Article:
Anti-Inflammatory Diet

All health care starts with diet. My recommendations for a healthy diet are here:
Anti-Inflammatory Diet and Lifestyle.
There are over 190 articles on diet, inflammation and disease on this blog
(find topics using search [upper left] or index [lower right]), and
more articles by Prof. Ayers on Suite101 .

Wednesday, December 3, 2008

Menstrual Pain is Inflammatory

Inflammation is essential to the menstrual cycle. At key points inflammatory prostaglandins are made from omega-6 arachidonic acid to trigger ovulation and menses, the discharge of the blood-engorged lining of the uterus. Chronic diet-based inflammation can result in disrupted ovulation, infertility due to an inability to suppress an inflammatory response to egg implantation, menstrual pain/cramps and premature birth.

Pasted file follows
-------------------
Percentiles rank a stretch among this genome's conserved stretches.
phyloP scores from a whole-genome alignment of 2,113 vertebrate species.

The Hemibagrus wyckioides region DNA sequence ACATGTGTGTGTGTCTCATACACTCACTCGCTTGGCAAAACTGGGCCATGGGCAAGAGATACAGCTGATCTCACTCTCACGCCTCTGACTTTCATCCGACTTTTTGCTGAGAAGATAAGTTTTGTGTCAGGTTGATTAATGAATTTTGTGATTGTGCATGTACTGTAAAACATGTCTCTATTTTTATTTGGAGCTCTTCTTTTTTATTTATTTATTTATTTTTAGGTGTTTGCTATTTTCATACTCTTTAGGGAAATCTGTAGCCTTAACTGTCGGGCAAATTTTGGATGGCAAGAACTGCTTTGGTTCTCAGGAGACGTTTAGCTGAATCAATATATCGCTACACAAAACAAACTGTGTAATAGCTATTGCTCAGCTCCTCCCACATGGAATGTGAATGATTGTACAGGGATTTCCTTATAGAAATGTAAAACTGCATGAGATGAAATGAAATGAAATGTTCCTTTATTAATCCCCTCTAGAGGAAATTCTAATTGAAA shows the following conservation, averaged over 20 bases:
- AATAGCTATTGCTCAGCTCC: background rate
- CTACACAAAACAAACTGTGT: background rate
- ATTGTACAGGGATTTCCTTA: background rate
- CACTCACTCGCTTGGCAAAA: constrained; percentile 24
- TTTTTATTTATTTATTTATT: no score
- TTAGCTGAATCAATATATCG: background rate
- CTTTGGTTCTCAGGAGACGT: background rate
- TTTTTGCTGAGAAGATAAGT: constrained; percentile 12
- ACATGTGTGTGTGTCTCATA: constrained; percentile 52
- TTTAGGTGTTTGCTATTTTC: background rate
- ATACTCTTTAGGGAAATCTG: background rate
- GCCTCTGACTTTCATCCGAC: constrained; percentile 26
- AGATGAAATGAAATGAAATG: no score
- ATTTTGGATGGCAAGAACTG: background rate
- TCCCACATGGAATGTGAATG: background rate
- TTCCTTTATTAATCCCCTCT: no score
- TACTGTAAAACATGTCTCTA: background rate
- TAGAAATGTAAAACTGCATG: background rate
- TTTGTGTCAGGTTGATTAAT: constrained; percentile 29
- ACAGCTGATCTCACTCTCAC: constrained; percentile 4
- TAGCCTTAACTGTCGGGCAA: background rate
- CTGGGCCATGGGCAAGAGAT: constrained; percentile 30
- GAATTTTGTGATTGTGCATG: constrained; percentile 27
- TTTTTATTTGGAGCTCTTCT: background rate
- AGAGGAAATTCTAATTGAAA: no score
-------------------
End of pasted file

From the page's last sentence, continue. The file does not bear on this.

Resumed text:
Several studies have shown that reducing diet-based inflammation by eating supplements containing long chain omega-3 oils, e.g. fish oil, decreased menstrual pain and cramps. The reduction in chronic inflammation was associated with decreased production of inflammatory prostaglandins that are the cause of the pain and intense uterine contractions. Normally, the diet would provide a balance of omega-3 and -6 fatty acids, which would yield a mixture of anti-inflammatory and inflammatory prostaglandins, and produce an effective discharge through more moderate uterine contractions.

A more recent evaluation of numerous studies on the impact of omega-3 oils on pain associated with menstruation, arthritis, inflammatory bowel disease, etc., showed a uniform decrease in inflammation and pain. The simple summary is that an inflammatory diet rich in omega-6 vegetable oils leads to pain, suffering and premature aging. A more normal diet with a balance of omega-3 and omega-6 fatty acids leads to health and reduced aging.